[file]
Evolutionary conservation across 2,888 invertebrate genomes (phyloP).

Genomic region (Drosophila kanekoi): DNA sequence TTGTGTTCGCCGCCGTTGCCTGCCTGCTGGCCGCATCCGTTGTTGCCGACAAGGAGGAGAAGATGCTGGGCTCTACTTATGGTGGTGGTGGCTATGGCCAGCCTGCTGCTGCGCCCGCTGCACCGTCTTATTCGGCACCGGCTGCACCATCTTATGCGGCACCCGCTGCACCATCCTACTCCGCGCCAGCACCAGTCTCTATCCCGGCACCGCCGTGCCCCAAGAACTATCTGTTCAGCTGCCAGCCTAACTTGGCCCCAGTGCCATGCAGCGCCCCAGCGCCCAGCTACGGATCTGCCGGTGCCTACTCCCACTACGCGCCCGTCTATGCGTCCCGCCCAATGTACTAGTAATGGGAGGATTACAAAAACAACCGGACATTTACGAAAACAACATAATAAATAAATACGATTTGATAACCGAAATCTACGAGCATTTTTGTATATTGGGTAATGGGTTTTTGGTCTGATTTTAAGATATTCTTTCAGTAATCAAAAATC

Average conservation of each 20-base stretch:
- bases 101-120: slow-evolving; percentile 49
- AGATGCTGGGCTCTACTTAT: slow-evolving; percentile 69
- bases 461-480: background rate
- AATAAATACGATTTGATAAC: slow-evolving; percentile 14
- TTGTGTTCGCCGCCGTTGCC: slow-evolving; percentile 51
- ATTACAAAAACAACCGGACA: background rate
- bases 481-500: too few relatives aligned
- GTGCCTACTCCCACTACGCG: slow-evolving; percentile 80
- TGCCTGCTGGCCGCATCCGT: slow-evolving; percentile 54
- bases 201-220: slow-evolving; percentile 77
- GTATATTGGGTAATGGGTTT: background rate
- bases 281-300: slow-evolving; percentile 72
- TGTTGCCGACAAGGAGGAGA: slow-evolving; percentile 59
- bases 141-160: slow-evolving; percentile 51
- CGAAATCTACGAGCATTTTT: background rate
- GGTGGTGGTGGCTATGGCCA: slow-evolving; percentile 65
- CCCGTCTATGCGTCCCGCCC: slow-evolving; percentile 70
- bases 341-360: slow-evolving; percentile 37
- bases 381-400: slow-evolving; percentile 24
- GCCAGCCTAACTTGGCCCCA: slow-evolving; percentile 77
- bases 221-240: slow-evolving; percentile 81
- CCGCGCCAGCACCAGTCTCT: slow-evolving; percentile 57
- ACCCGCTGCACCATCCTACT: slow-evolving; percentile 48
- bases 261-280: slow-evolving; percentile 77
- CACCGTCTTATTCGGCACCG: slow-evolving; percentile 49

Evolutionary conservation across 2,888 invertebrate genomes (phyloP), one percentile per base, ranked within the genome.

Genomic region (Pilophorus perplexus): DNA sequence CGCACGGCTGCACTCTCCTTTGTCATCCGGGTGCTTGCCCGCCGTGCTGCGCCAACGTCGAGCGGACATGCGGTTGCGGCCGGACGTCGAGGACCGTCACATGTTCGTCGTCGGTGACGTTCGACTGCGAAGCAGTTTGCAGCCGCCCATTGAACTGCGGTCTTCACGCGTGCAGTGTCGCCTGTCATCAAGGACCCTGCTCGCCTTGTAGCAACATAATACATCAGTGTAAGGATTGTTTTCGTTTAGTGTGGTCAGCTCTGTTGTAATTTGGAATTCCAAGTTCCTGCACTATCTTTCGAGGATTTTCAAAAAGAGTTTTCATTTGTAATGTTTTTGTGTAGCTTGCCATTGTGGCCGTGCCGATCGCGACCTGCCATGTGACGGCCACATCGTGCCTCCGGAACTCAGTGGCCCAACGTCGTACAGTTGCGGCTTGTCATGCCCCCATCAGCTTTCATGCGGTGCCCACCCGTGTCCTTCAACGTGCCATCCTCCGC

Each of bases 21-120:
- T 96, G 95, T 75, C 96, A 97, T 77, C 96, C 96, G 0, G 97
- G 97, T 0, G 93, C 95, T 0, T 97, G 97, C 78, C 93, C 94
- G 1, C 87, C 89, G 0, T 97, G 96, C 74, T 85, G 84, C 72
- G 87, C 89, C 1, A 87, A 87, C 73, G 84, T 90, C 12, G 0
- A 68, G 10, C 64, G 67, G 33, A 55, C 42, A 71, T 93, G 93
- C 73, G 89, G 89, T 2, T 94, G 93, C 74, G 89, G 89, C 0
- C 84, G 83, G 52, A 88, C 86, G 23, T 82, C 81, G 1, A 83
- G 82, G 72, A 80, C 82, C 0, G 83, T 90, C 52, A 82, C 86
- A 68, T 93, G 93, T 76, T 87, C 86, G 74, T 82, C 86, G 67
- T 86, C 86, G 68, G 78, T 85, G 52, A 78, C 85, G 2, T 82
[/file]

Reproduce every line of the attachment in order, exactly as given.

Evolutionary conservation across 2,888 invertebrate genomes (phyloP).

Genomic region (Drosophila kanekoi): DNA sequence TTGTGTTCGCCGCCGTTGCCTGCCTGCTGGCCGCATCCGTTGTTGCCGACAAGGAGGAGAAGATGCTGGGCTCTACTTATGGTGGTGGTGGCTATGGCCAGCCTGCTGCTGCGCCCGCTGCACCGTCTTATTCGGCACCGGCTGCACCATCTTATGCGGCACCCGCTGCACCATCCTACTCCGCGCCAGCACCAGTCTCTATCCCGGCACCGCCGTGCCCCAAGAACTATCTGTTCAGCTGCCAGCCTAACTTGGCCCCAGTGCCATGCAGCGCCCCAGCGCCCAGCTACGGATCTGCCGGTGCCTACTCCCACTACGCGCCCGTCTATGCGTCCCGCCCAATGTACTAGTAATGGGAGGATTACAAAAACAACCGGACATTTACGAAAACAACATAATAAATAAATACGATTTGATAACCGAAATCTACGAGCATTTTTGTATATTGGGTAATGGGTTTTTGGTCTGATTTTAAGATATTCTTTCAGTAATCAAAAATC

Average conservation of each 20-base stretch:
- bases 101-120: slow-evolving; percentile 49
- AGATGCTGGGCTCTACTTAT: slow-evolving; percentile 69
- bases 461-480: background rate
- AATAAATACGATTTGATAAC: slow-evolving; percentile 14
- TTGTGTTCGCCGCCGTTGCC: slow-evolving; percentile 51
- ATTACAAAAACAACCGGACA: background rate
- bases 481-500: too few relatives aligned
- GTGCCTACTCCCACTACGCG: slow-evolving; percentile 80
- TGCCTGCTGGCCGCATCCGT: slow-evolving; percentile 54
- bases 201-220: slow-evolving; percentile 77
- GTATATTGGGTAATGGGTTT: background rate
- bases 281-300: slow-evolving; percentile 72
- TGTTGCCGACAAGGAGGAGA: slow-evolving; percentile 59
- bases 141-160: slow-evolving; percentile 51
- CGAAATCTACGAGCATTTTT: background rate
- GGTGGTGGTGGCTATGGCCA: slow-evolving; percentile 65
- CCCGTCTATGCGTCCCGCCC: slow-evolving; percentile 70
- bases 341-360: slow-evolving; percentile 37
- bases 381-400: slow-evolving; percentile 24
- GCCAGCCTAACTTGGCCCCA: slow-evolving; percentile 77
- bases 221-240: slow-evolving; percentile 81
- CCGCGCCAGCACCAGTCTCT: slow-evolving; percentile 57
- ACCCGCTGCACCATCCTACT: slow-evolving; percentile 48
- bases 261-280: slow-evolving; percentile 77
- CACCGTCTTATTCGGCACCG: slow-evolving; percentile 49

Evolutionary conservation across 2,888 invertebrate genomes (phyloP), one percentile per base, ranked within the genome.

Genomic region (Pilophorus perplexus): DNA sequence CGCACGGCTGCACTCTCCTTTGTCATCCGGGTGCTTGCCCGCCGTGCTGCGCCAACGTCGAGCGGACATGCGGTTGCGGCCGGACGTCGAGGACCGTCACATGTTCGTCGTCGGTGACGTTCGACTGCGAAGCAGTTTGCAGCCGCCCATTGAACTGCGGTCTTCACGCGTGCAGTGTCGCCTGTCATCAAGGACCCTGCTCGCCTTGTAGCAACATAATACATCAGTGTAAGGATTGTTTTCGTTTAGTGTGGTCAGCTCTGTTGTAATTTGGAATTCCAAGTTCCTGCACTATCTTTCGAGGATTTTCAAAAAGAGTTTTCATTTGTAATGTTTTTGTGTAGCTTGCCATTGTGGCCGTGCCGATCGCGACCTGCCATGTGACGGCCACATCGTGCCTCCGGAACTCAGTGGCCCAACGTCGTACAGTTGCGGCTTGTCATGCCCCCATCAGCTTTCATGCGGTGCCCACCCGTGTCCTTCAACGTGCCATCCTCCGC

Each of bases 21-120:
- T 96, G 95, T 75, C 96, A 97, T 77, C 96, C 96, G 0, G 97
- G 97, T 0, G 93, C 95, T 0, T 97, G 97, C 78, C 93, C 94
- G 1, C 87, C 89, G 0, T 97, G 96, C 74, T 85, G 84, C 72
- G 87, C 89, C 1, A 87, A 87, C 73, G 84, T 90, C 12, G 0
- A 68, G 10, C 64, G 67, G 33, A 55, C 42, A 71, T 93, G 93
- C 73, G 89, G 89, T 2, T 94, G 93, C 74, G 89, G 89, C 0
- C 84, G 83, G 52, A 88, C 86, G 23, T 82, C 81, G 1, A 83
- G 82, G 72, A 80, C 82, C 0, G 83, T 90, C 52, A 82, C 86
- A 68, T 93, G 93, T 76, T 87, C 86, G 74, T 82, C 86, G 67
- T 86, C 86, G 68, G 78, T 85, G 52, A 78, C 85, G 2, T 82